A mysterious stranger arrives at a boy’s rundown Alabama farm home, just as a dangerous situation is unfolding for the twelve-year-old and his widowed mother.
I could see the story unfold a mile away, but I still enjoyed seeing the outcome of the characters situation. Foster’s mother has a boyfriend who isn’t probably the best choice for her. He hasn’t gotten over his father’s death and the fact he doesn’t like his mom’s boyfriend isn’t helping the situation. Help comes from a stranger hiking to Texas. The timely arrival of Gary to help them when needed has unexpected consequences.
Benny’s parents are getting divorced, his mom left and his father has become a hoarder, to make matters worse his hometown has been entered into a contest, and now the pressure is on to get the house cleaned up.
I liked the story, thought it was good way to show how hoarding can impact a young person’s life, but not as realistic as it could have been. The story takes place right before computers and the Internet take off in popularity, so I found it a little hard to believe that at that time a town could have actually won a contest to be hooked up to it. Hoarding was also not called hoarding yet, so it is a look into how the disease might start for someone. The tornado does make it interesting and could be the draw for lots of readers.
Emily Brady presents a look at the marijuana “industry” in Humboldt County, California. She focuses on a few characters and chronicles their lives as growers in this very secretive community. The book builds towards California’s legalization vote in 2010. Although Brady makes her views clear throughout, it isn’t overbearing and people on both sides of the issue should be able to read it without too much discomfort.
Chuck Culpepper was a veteran sports journalist edging toward burnout . . . then he went to London and discovered the high-octane, fanatical (and bloody confusing!) world of English soccer.
After covering the American sports scene for fifteen years, Chuck Culpepper suffered from a profound case of Common Sportswriter Malaise. He was fed up with self-righteous proclamations, steroid scandals, and the deluge of in-your-face PR that saturated the NFL, the NBA, and MLB. Then in 2006, he moved to London and discovered a new and baffling world—the renowned Premiership soccer league. Culpepper pledged his loyalty to Portsmouth, a gutsy, small-market team at the bottom of the standings. As he puts it, “It was like childhood, with beer.”
Writing in the vein of perennial bestsellers such as Fever Pitch andAmong the Thugs, Chuck Culpepper brings penetrating insight to the vibrant landscape of English soccer—visiting such storied franchises as Manchester United, Chelsea, and Liverpool . . . and an equally celebrated assortment of pubs. Bloody Confused! will put a smile on the face of any sports fan who has ever questioned what makes us love sports in the first place.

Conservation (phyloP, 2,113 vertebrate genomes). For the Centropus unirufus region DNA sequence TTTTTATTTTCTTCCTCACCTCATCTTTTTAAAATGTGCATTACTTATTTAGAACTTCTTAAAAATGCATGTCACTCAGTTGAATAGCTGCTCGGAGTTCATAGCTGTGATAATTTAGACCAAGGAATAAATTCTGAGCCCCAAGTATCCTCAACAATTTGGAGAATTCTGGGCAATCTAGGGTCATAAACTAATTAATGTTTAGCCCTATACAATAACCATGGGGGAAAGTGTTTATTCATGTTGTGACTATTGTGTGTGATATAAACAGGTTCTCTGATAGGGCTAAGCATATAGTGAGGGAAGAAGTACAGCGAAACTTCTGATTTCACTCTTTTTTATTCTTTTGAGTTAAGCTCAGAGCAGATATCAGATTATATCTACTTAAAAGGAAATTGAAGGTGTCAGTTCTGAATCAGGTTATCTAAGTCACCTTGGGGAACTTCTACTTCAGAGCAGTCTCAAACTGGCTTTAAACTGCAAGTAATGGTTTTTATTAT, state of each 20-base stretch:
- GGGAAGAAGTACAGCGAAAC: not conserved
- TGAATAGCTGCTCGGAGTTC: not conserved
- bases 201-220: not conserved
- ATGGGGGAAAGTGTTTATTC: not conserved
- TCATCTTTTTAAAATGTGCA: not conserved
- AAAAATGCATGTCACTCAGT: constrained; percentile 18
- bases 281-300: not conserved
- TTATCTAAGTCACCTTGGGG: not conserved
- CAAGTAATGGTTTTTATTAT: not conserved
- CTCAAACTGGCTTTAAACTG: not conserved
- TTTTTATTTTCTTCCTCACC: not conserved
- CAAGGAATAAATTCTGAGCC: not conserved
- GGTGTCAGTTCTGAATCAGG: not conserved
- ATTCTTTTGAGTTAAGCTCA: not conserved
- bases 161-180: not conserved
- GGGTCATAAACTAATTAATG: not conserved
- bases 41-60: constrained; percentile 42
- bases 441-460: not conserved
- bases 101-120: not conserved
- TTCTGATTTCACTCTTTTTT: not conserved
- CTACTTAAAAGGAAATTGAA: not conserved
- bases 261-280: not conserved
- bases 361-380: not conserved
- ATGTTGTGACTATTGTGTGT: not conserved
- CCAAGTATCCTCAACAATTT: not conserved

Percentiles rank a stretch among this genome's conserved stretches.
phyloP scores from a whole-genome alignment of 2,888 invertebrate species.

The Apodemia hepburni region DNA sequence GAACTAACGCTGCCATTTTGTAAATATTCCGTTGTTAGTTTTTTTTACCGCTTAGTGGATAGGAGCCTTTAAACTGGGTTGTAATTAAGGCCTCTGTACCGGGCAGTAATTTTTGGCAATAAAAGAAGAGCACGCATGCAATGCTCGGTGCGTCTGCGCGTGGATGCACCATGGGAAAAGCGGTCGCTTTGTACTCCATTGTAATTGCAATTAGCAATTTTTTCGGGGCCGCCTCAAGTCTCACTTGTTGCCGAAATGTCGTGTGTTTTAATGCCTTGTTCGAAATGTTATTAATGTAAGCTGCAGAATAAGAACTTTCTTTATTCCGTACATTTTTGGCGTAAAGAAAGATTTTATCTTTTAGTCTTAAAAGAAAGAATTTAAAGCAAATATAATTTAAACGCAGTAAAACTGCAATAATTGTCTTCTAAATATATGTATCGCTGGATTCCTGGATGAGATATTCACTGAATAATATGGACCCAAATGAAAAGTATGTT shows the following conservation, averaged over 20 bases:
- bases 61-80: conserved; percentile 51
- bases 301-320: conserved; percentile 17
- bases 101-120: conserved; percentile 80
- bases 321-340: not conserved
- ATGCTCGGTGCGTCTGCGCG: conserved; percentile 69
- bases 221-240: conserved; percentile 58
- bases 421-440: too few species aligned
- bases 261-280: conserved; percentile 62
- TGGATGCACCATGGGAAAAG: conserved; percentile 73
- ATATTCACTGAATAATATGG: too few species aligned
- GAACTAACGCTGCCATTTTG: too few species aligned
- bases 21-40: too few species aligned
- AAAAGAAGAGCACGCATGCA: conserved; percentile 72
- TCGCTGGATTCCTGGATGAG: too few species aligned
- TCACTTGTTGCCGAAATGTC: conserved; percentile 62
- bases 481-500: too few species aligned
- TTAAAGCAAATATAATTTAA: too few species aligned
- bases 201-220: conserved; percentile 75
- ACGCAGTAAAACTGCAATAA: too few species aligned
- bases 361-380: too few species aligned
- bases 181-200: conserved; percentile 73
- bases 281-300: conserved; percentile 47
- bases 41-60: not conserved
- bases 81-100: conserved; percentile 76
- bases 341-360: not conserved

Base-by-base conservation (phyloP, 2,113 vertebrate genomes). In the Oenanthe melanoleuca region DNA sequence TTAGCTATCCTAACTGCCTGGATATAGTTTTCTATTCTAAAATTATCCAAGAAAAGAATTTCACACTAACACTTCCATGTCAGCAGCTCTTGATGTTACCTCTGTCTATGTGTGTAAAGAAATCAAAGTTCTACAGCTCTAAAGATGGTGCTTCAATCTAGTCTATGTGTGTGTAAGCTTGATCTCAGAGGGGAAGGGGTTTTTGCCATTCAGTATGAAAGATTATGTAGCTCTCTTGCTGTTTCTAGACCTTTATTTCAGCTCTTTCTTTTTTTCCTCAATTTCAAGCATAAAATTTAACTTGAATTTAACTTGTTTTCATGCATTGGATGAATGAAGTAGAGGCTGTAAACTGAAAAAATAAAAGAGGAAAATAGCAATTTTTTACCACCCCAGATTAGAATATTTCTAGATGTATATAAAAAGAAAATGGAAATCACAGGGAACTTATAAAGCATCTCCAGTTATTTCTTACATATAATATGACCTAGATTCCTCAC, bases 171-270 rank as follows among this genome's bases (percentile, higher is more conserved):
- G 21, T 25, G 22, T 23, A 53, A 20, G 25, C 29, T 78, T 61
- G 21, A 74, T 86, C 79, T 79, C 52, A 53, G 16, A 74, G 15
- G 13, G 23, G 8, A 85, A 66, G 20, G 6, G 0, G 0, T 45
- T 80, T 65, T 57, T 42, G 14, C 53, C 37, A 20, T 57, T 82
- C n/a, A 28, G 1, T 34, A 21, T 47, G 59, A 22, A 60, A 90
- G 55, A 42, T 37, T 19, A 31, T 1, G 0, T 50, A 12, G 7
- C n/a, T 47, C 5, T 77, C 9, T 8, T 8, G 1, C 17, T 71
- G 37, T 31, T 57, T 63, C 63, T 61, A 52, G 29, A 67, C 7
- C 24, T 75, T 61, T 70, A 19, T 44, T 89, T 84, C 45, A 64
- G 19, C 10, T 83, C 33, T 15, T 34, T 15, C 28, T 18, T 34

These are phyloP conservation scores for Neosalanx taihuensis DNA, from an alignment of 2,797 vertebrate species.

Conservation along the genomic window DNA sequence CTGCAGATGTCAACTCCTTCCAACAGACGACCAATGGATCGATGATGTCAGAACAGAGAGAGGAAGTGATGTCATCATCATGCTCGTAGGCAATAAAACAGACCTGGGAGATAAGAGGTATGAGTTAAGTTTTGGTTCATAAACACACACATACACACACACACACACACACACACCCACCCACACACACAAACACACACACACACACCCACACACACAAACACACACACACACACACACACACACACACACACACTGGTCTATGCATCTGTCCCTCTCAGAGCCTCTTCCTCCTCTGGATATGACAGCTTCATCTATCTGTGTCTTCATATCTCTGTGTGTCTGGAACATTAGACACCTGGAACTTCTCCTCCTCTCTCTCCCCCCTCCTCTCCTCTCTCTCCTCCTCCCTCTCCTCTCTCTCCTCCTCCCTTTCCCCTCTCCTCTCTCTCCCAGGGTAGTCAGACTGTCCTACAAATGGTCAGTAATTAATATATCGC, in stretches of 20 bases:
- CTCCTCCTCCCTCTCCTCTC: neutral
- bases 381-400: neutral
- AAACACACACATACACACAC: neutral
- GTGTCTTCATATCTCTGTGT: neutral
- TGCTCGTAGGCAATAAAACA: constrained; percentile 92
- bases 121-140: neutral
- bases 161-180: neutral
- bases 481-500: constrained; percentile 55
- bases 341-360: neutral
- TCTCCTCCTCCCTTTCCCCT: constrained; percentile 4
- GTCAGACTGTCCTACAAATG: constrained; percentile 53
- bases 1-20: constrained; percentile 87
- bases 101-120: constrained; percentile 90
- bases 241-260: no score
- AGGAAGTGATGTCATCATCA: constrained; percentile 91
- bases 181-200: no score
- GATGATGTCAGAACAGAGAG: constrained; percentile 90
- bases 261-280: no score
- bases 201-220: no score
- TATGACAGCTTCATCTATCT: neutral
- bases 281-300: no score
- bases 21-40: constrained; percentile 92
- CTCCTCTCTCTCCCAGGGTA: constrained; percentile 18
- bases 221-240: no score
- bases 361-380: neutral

A gripping adventure, a seaborne romance, and a twist on the tale of Scheherazade—with the best food ever served aboard a pirate’s ship
The year is 1819, and the renowned chef Owen Wedgwood has been kidnapped by the ruthless pirate Mad Hannah Mabbot. He will be spared, she tells him, as long as he puts exquisite food in front of her every Sunday without fail.
To appease the red-haired captain, Wedgwood gets cracking with the meager supplies on board. His first triumph at sea is actual bread, made from a sourdough starter that he leavens in a tin under his shirt throughout a roaring battle, as men are cutlassed all around him. Soon he’s making tea-smoked eel and brewing pineapple-banana cider.
But Mabbot—who exerts a curious draw on the chef—is under siege. Hunted by a deadly privateer and plagued by a saboteur hidden on her ship, she pushes her crew past exhaustion in her search for the notorious Brass Fox. As Wedgwood begins to sense a method to Mabbot’s madness, he must rely on the bizarre crewmembers he once feared: Mr. Apples, the fearsome giant who loves to knit; Feng and Bai, martial arts masters sworn to defend their captain; and Joshua, the deaf cabin boy who becomes the son Wedgwood never had.
Cinnamon and Gunpowder is a swashbuckling epicure’s adventure simmered over a surprisingly touching love story—with a dash of the strangest, most delightful cookbook never written. Eli Brown has crafted a uniquely entertaining novel full of adventure: the Scheherazade story turned on its head, at sea, with food.